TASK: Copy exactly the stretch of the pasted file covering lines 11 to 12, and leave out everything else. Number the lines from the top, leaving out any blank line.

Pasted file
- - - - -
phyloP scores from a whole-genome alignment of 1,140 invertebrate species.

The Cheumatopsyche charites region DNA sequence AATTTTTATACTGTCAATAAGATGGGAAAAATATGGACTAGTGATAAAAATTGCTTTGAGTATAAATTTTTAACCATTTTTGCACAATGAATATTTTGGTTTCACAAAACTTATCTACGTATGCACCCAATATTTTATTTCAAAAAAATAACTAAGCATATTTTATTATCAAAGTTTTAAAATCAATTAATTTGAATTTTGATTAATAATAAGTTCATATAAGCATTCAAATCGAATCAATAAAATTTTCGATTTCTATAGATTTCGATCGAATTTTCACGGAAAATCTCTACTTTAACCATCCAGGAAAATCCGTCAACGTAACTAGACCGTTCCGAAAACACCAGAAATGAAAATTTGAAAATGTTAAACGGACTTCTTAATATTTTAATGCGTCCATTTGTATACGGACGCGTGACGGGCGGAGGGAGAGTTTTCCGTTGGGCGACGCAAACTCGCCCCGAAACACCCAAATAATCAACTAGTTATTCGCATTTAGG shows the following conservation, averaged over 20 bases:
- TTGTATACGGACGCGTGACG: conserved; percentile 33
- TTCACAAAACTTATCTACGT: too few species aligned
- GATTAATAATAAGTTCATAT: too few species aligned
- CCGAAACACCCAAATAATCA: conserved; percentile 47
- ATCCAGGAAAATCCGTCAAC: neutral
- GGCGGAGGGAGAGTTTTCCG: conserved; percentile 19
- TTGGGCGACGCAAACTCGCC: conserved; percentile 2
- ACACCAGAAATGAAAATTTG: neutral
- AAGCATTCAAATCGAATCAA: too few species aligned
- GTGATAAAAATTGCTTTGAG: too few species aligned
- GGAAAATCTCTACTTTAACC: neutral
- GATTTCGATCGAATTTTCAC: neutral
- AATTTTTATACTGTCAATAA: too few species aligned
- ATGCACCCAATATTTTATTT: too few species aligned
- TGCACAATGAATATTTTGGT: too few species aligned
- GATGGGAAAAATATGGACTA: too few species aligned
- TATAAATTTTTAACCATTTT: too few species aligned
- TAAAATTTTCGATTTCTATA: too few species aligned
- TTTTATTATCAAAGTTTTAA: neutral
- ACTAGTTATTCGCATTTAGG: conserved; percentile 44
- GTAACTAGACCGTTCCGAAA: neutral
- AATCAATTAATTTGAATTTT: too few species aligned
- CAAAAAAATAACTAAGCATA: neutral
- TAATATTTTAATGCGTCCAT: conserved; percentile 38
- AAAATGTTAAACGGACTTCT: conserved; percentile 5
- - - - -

- AAGCATTCAAATCGAATCAA: too few species aligned
- GTGATAAAAATTGCTTTGAG: too few species aligned